Fig. 3 | Nature Communications

Fig. 3

From: Partially coherent radar unties range resolution from bandwidth limitations

Fig. 3

Simulation results and schematics. a Schematic representation of the partially coherent radar operation. A continuous wave signal is generated with N phase jumps that are randomly produced to provide a constant (controllable) coherence time τm (time between phase switching events). Each pulse has a random phase (\({{\varphi }}_{\boldsymbol{n}}\) or vector \({\bar{\varphi }}\)), which is kept constant for the pulse duration. The signal reflects from a target that is situated at a distance related to the delay, attenuated by a factor A and received along with additive white noise. The output of the receiver is mixed with the still transmitting signal and averaged over the duration of the transmission time \({{N\tau }}_{{m}}\) (the averaging starts at the same time as the signal begins transmitting). The result of the integration is multiplied by the coherence time τm. The result is termed the cross-correlation and denoted as \({\tilde{ C}}_{\boldsymbol{m}}\). The process is repeated for M coherence points (lengths of constant coherence). M and N define the performances of the system (range resolution and range accuracy). Monte Carlo simulations in high SNR (30 dB) scenarios: b Cross-correlation as a function of coherence length for a single target located 25  away, drawn for different carrier frequencies using Eq. (4). c Cross-correlation for two targets located at coherence lengths of 23.6 and 25.4  corresponding to Eq. (9). d Cross-correlation of a single target moving at different velocities along the line of sight, corresponding to Eq. (14)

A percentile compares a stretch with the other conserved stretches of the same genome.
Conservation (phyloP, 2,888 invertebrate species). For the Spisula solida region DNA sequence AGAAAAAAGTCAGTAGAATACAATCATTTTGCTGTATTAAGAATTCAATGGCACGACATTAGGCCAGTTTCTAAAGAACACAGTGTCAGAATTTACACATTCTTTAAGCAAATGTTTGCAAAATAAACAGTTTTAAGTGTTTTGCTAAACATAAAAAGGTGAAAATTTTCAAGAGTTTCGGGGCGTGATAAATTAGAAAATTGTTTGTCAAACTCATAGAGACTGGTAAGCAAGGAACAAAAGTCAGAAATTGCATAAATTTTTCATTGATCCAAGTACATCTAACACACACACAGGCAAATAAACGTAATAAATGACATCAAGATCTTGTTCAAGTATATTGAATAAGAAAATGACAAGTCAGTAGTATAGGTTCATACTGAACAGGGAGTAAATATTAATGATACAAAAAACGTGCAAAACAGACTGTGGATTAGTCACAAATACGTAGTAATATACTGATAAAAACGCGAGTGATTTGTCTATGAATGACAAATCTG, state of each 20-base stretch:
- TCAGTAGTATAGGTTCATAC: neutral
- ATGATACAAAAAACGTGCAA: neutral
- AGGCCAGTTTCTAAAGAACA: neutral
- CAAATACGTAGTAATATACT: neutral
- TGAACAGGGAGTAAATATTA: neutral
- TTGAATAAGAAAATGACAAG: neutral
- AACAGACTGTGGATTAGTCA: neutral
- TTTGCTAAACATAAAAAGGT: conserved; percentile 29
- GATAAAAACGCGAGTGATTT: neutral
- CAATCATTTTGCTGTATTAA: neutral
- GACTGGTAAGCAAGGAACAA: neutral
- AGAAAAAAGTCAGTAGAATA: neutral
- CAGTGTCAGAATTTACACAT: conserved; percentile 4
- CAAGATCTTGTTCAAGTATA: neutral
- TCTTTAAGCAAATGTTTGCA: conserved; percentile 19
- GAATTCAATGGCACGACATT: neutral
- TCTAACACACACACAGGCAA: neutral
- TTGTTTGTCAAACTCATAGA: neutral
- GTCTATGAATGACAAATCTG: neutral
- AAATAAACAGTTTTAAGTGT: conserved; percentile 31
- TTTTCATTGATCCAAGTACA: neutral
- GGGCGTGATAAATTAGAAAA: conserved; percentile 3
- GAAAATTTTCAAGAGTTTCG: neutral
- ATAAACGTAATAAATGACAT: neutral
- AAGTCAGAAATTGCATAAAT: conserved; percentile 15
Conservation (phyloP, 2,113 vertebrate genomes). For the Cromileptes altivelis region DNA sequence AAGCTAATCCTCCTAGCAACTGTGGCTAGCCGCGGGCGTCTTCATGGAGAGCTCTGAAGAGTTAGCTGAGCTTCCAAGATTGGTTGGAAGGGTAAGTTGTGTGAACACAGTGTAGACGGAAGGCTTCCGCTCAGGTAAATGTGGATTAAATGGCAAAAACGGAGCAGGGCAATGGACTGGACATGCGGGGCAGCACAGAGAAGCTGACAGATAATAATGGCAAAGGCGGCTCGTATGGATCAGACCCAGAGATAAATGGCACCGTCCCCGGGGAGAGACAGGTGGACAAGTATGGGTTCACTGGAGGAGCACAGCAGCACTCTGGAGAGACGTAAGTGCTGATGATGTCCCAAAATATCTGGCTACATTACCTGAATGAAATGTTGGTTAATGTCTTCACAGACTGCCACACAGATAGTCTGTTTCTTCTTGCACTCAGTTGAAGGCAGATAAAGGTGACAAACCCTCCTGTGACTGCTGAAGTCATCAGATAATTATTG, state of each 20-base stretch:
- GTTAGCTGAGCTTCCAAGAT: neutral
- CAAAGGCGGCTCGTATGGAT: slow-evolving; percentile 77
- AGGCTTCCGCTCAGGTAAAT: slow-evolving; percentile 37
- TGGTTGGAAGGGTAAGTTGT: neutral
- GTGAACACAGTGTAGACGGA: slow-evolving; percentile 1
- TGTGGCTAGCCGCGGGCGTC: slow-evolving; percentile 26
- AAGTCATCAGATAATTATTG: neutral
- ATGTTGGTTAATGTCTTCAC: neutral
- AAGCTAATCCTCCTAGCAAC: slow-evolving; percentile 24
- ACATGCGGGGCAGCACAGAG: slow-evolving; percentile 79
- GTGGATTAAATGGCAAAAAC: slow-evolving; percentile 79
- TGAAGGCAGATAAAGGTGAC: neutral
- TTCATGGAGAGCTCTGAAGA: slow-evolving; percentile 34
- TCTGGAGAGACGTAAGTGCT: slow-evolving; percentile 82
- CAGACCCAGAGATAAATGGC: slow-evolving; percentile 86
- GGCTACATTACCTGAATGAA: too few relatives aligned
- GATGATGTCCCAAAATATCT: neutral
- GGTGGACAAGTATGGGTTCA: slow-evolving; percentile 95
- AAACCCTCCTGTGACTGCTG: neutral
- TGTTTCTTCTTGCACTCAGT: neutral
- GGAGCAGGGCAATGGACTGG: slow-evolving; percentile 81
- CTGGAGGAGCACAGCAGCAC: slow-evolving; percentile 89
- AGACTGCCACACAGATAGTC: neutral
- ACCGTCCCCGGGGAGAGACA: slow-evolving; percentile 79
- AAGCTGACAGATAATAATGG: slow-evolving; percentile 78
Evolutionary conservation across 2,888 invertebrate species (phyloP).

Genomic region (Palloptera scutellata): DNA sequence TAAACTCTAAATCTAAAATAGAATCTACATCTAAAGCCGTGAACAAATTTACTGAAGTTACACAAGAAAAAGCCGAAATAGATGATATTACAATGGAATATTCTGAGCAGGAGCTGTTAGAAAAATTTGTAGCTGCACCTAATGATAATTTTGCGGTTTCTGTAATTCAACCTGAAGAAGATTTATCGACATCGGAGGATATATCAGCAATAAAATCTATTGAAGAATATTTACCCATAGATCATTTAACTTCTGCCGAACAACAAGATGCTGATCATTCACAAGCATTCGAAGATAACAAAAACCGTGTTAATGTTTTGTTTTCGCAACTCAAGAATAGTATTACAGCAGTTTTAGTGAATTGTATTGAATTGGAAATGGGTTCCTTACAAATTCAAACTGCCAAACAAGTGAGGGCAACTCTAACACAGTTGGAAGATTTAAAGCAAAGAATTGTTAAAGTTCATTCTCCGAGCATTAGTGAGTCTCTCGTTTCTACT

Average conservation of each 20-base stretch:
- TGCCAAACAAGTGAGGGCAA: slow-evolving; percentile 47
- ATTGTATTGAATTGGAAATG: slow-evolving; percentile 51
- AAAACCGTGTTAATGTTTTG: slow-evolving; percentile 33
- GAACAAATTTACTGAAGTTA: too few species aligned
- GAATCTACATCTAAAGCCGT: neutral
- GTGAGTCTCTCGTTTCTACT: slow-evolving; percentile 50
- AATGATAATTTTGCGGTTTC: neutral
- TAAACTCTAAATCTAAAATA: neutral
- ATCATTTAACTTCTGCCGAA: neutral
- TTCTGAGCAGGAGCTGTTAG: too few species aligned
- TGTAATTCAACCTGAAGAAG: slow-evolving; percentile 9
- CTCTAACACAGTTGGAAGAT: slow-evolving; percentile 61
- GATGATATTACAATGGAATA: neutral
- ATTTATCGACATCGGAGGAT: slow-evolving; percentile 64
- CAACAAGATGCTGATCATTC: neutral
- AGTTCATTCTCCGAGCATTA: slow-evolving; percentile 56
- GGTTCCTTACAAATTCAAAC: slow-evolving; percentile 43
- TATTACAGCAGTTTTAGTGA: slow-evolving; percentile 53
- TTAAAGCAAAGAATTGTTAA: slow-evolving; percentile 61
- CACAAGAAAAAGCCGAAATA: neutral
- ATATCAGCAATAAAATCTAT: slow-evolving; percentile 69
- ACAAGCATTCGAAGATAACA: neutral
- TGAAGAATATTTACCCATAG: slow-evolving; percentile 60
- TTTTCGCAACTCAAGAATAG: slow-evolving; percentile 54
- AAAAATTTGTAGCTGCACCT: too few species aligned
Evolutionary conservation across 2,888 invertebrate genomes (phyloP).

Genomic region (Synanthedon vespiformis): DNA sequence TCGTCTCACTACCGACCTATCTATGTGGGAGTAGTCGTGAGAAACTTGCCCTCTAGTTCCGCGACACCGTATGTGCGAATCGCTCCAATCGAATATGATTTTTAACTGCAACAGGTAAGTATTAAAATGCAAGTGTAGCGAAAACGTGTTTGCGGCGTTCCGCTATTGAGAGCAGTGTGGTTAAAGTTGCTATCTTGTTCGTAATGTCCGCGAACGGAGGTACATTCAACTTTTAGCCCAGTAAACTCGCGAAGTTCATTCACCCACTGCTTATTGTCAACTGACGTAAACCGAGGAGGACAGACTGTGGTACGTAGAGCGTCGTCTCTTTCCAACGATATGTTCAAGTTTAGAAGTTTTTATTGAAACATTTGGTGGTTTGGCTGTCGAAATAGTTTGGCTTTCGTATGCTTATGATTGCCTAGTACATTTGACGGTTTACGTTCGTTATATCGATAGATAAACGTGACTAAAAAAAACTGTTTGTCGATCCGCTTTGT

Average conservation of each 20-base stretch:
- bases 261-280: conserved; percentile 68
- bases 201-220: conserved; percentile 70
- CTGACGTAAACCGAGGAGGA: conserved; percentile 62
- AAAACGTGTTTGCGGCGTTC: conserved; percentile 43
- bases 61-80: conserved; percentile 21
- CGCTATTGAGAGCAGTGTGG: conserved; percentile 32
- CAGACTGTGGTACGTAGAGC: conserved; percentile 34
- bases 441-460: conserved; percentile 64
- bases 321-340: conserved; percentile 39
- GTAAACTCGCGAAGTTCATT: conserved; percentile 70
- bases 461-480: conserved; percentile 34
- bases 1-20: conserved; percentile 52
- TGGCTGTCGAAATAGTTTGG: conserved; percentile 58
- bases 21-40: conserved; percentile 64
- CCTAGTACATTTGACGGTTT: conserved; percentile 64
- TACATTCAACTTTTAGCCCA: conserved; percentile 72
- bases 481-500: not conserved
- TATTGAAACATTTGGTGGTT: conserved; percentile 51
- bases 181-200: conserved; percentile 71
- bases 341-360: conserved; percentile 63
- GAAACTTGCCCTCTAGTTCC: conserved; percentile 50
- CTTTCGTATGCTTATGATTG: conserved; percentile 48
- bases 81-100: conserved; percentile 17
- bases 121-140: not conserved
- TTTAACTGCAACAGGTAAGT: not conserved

Back to article page